A Tulsan is in shock after someone sets their non-binary pride flag on fire, then ran off.
Now the Fire Department is investigating. Matthew Gibbons said nobody can read the suspect's mind or know for sure why they did it, but Gibbons believes this person had hate in their heart. Gibbons was relaxing at home Monday night until being interrupted by the sound of sirens and barking dogs.
"We saw the lights flashing through the backyard," said Gibbons. "It happened at 11 o'clock where I was getting ready to go to bed and… no I wasn't."
Gibbons ran to the front door and was greeted by a Tulsa firefighter.
"He says, ‘your flag is on fire,’" said Gibbons.
Luckily, the fire hadn't spread.
"Those things burn really hot and really fast," said Gibbons.
Investigators believe this was not an accident.
"I'm worried about, are they going to return,” said Gibbons?
Gibbons said a neighbor called the fire department around 11 Monday night to report the fire.
"Whoever you are, I just want to thank you for, you know, stepping up and helping a neighbor out,” said Gibbons.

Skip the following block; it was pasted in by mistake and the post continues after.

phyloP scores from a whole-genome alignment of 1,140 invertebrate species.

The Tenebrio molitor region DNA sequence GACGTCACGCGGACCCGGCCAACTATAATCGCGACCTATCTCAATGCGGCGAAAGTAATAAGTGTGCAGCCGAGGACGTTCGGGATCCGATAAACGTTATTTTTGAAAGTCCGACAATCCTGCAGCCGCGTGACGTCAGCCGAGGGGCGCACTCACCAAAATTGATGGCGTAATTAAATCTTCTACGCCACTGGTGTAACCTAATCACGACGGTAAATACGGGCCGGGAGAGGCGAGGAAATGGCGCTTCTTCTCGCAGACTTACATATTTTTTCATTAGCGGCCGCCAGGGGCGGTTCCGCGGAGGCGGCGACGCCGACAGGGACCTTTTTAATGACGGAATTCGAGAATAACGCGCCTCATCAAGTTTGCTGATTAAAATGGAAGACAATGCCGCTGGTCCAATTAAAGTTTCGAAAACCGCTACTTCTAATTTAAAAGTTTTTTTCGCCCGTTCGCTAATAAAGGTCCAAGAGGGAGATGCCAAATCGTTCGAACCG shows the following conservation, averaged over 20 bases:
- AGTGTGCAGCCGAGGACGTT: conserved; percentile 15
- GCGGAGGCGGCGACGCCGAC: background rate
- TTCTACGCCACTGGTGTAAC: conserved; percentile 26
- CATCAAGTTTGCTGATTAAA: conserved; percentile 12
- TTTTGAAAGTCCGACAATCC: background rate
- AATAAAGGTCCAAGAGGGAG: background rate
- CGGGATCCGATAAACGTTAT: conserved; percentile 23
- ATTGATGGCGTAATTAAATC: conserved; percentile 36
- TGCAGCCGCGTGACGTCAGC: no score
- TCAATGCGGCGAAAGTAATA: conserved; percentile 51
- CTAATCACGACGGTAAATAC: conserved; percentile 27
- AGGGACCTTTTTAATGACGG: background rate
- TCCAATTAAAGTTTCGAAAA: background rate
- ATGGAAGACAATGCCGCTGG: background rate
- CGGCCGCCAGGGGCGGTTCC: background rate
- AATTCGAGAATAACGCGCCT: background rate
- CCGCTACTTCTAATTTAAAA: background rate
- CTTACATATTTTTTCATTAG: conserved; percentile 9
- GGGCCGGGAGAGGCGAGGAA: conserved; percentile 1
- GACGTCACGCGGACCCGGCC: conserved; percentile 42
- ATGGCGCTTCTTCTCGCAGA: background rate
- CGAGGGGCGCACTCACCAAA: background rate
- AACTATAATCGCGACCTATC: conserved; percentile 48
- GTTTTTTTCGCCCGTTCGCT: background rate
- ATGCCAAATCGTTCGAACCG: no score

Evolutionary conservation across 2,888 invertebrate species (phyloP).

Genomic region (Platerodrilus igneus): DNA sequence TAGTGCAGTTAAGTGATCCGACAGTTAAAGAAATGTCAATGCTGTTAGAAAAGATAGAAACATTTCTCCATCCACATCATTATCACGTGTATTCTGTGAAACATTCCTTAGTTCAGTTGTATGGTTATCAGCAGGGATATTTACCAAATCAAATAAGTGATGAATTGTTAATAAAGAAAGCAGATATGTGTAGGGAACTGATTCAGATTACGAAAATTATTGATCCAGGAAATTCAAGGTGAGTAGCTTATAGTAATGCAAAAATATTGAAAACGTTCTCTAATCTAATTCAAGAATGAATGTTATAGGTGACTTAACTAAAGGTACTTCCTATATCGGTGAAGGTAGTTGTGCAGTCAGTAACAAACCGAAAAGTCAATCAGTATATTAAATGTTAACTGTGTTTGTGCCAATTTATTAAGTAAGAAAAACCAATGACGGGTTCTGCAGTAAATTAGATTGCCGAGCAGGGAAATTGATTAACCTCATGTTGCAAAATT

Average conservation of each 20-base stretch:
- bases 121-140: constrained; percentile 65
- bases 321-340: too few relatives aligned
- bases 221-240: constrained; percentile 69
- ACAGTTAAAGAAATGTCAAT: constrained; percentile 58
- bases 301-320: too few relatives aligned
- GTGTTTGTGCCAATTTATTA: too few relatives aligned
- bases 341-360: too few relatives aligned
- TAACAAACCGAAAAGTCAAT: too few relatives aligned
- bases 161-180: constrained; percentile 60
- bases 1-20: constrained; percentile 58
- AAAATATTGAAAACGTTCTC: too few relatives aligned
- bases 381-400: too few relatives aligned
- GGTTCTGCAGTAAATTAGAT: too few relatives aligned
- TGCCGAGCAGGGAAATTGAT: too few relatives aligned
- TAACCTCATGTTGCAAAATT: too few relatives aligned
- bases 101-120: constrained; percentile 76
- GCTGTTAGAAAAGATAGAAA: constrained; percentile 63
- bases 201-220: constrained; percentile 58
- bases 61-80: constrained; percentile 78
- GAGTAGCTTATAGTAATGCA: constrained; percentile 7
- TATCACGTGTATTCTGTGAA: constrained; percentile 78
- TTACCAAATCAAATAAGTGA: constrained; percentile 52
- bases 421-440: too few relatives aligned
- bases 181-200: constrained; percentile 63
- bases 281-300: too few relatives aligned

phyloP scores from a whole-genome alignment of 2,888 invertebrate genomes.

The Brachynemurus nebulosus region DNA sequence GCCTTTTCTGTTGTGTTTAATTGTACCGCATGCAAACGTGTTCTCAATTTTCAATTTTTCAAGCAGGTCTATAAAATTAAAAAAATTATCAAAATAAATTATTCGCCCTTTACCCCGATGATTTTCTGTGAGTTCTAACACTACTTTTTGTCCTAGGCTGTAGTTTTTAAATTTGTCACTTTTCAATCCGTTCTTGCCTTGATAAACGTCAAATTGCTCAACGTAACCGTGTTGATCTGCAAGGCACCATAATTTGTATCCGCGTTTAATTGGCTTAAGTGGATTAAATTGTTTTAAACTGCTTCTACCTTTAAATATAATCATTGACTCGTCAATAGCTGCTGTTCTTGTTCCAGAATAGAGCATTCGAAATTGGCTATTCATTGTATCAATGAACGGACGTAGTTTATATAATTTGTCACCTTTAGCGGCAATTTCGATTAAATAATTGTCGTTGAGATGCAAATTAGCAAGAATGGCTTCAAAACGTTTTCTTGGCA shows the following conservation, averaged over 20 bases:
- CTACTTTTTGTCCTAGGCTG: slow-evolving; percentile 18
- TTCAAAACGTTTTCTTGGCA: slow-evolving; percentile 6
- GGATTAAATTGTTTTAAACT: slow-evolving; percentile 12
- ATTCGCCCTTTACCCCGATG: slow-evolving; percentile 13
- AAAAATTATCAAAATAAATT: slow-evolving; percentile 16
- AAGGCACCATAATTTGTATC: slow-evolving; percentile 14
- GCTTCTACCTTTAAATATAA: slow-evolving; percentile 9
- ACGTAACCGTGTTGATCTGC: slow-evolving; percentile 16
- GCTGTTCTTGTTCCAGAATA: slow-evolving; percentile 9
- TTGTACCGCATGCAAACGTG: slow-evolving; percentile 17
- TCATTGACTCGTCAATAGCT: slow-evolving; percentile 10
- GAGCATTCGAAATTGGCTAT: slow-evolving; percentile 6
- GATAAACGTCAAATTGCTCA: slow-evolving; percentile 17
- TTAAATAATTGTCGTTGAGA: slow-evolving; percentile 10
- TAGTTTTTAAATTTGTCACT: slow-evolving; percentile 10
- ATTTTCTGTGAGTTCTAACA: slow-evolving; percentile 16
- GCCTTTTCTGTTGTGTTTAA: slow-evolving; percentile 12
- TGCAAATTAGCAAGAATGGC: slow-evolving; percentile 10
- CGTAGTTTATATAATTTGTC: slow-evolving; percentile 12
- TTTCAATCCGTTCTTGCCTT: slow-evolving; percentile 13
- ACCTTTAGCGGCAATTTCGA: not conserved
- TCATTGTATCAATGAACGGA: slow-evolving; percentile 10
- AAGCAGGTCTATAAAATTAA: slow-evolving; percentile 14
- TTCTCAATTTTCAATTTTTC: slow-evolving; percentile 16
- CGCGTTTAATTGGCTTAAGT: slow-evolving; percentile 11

Gibbons said the neighbor also gave a description of a suspect's car.
"It was insane. It takes a lot of effort for someone to drive by and decide, 'hey, let's stop and like set this person's personal flag on fire.' You know, who does that,” said Gibbons.
An investigator took pictures and got Gibbons' information.
"The fire department did say that they believe it was a hate crime because it was a nonbinary flag," said Gibbons.
"This person was targeted because of their sexual orientation, gender identity or expression and under the City of Tulsa's Hate Crime Ordinance which was passed in 2019. This is a misdemeanor, and it can be investigated and prosecuted. We've encouraged them to file their complaint with the Office of Resilience which is a part of the Human Rights Department for the City of Tulsa,” said Toby Jenkins. "We're gonna make sure they have a brand-new nonbinary flag and no matter what happens to that we've got a steady stream. We can keep providing those."
Toby Jenkins with Tulsa's Equality Center said it's been years since someone reported an LGBTQ+ flag was burned but said reports of flags being stolen or vandalized are common.
"So, it's been a long time but back years ago when we first bought this property, we would have somebody get up on our roof and steal our rainbow flag and they would burn it and put it in a package and mail it to us," said Jenkins.
"I felt more violated than fearful. And all I can do is hope that something happens with these people that they wake up to some level of love for humanity because obviously, this was not a demonstration of love," said Gibbons.
Gibbons is grateful to the firefighters and said they were extremely supportive, informative, and kind from the second they arrived until they left.